1) Where was the photo taken? I'm looking for a specific institution name.
2) There's maybe a bit of guesswork necessary here, but what do you think the cause of discontent is?
3) How long did it take you to figure out what direction to read in this time?
Technically it's not a sign, but it was taped on the wall in the hallway near my neighbor's door.
The story goes something like this: Neighbor A wrote Neighbor B a note and taped it on their door . . .
1. What is Neighbor A asking Neighbor B to do?
2. What is Neighbor A and his/her family doing at the time the note was written?
If only traffic rules in English speaking countries were presented in iambic pentameter.
Reduce each line to a simple English statement, and find the mathematical error.
I quite like this poster for the sheer enthusiasm of it, but couldn't really come up with any questions. Except perhaps for 'Is there absolutely definitely a sale on?', to which the correct answer would be 'Oh yes, there's no doubt that there's a sale on and it shall be ending shortly so buy now!'
So your task here is to navigate the cursive, deal with the changes of direction, and don't get too frustrated with the crossings-out in order to provide us with a complete transcription of the bright yellow poster and its smaller friend.
Quick snap from some random alley somewhere. Who is the product in question suitable for?
It's all been a bit too easy for you lately, I think. Lets throw some handwriting at you . . .
1) What kind of housing is offered - apartment, villa, etc . . ?
2) Which famous Beijing building is it near?
3) What form of heating is available?
4) If you decide to take the place, how much money will you need to hand to the landlord in the first instance?
This is the ticket of the film I saw on Boxing Day last year.
1) What movie did I see?
2) Who sold me the ticket?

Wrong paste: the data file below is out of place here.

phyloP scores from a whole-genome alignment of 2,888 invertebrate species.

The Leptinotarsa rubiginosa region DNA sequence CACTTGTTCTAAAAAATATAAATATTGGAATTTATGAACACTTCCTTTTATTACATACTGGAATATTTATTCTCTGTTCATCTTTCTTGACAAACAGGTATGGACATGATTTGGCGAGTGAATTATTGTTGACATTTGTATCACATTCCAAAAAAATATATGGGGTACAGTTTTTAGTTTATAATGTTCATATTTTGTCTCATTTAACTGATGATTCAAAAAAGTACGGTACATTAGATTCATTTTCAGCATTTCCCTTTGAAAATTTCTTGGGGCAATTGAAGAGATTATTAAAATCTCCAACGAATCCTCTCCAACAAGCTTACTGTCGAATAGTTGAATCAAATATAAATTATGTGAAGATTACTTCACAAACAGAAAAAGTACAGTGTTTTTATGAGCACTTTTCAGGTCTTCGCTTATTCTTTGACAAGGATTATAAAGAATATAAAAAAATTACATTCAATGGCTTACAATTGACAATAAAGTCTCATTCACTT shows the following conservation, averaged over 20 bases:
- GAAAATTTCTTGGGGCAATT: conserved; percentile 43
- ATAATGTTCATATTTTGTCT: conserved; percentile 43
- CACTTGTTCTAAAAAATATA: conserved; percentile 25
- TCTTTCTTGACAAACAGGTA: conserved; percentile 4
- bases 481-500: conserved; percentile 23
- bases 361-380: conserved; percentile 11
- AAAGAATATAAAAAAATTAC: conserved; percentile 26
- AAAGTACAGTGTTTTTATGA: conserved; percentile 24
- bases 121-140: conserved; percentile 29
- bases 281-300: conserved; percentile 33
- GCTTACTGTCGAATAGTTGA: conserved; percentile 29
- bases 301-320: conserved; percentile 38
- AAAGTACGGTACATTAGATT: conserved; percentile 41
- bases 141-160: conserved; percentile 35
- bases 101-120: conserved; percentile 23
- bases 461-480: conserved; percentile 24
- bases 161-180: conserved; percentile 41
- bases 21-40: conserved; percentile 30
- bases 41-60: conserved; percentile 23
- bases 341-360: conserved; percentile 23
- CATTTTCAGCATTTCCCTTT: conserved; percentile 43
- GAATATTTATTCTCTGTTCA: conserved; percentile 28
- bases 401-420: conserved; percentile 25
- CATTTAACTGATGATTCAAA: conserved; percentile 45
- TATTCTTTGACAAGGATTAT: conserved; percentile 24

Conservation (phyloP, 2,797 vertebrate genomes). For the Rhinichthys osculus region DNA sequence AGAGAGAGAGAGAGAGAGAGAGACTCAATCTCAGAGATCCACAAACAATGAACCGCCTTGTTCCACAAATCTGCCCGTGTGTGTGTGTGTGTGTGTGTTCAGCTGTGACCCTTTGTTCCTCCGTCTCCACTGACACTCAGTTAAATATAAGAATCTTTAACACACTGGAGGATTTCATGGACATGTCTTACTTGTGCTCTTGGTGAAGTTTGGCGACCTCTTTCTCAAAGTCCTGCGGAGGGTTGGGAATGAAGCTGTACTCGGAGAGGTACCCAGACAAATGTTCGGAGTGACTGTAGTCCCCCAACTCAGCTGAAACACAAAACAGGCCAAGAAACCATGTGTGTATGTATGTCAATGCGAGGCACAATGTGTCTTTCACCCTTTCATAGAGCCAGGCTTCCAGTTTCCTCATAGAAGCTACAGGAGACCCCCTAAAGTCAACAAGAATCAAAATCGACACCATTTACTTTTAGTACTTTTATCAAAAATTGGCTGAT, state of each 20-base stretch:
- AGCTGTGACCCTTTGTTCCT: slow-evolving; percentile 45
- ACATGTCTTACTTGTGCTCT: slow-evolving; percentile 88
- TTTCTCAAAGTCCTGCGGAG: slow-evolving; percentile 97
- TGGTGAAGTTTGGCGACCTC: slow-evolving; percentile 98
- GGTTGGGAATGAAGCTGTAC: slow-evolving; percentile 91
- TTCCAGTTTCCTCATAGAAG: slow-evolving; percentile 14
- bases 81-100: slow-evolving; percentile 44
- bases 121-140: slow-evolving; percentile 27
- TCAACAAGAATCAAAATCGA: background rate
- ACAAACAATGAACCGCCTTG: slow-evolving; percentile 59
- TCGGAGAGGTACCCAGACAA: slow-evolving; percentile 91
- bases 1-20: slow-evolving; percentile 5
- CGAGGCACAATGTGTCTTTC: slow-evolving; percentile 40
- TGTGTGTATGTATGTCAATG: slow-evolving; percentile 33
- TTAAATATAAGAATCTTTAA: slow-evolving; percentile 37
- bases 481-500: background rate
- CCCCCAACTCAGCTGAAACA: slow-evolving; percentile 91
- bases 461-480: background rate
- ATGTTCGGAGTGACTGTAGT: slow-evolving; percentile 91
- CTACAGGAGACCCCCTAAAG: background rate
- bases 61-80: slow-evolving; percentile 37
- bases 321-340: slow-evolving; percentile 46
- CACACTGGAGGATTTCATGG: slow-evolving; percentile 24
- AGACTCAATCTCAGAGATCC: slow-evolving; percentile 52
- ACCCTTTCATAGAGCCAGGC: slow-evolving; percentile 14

3) Where was the cinema?
Snap of a blackboard advertising a promotion at a Beijing diner.
1) When does the promotion take place?
2) How much do you have to spend to qualify?
3) How much beer will you then be entitled to?
4) What other goodies will be provided?
Yet another snap from that never-ended fountain of Signese resources, 鼓楼东大街. Give it another month and it'll no longer be necessary for tourists to visit the street, they'll be able to simply flick rapidly through these photos for the full experience.
What has the shop done?
PS And yes, I did dodgily photoshop out the English. Ha!
Now I know you've all been looking forward to this supermarket advert, recently featured on seat backs on the 113 bus during the month of June. Unfortunately the promotions advertised have now ended, so don't go rushing down to Carrefour demanding your goodies - but no need to be disappointed, we're going to have just as much fun as cheap toilet paper right here:
1) How many measure words can you find
2) Match each measure word up to a noun. Or object. Or something. You know what I mean.
3) You need to buy ballast for your hot air balloon. Which is cheaper, yogurt or toilet paper.
Anyone who can think of better questions can add them in the comments.
As promised earlier in the week, here's the 韩寒 advert for Vancl. Your quiz:
1) What is 大排挡?
2) Which of the two adverts is the more nauseating?
3) Are you looking forward to the excellent supermarket ad I've got lined up for early next week?
Having no access to the signese company car I wandered on foot today and saw this banner on a reclamation site. I like the slogan, but really it is the Chinese name of the company that I found most interesting (just that I had not heard of it before).
Roddy lent me the keys to the Signese company car (a black VW Santana) and is letting me take it for a spin. While eyeing the sidewalk for a place to park, I noticed this sign.
Can I park on the sidewalk between the guy selling socks and the woman frying hotdogs? If the Signese company car was instead a cart pulled by an emaciated mule, could I still park there? Please briefly explain.
What is line 2 encouraging me to do?
Who created the sign? And where are they located?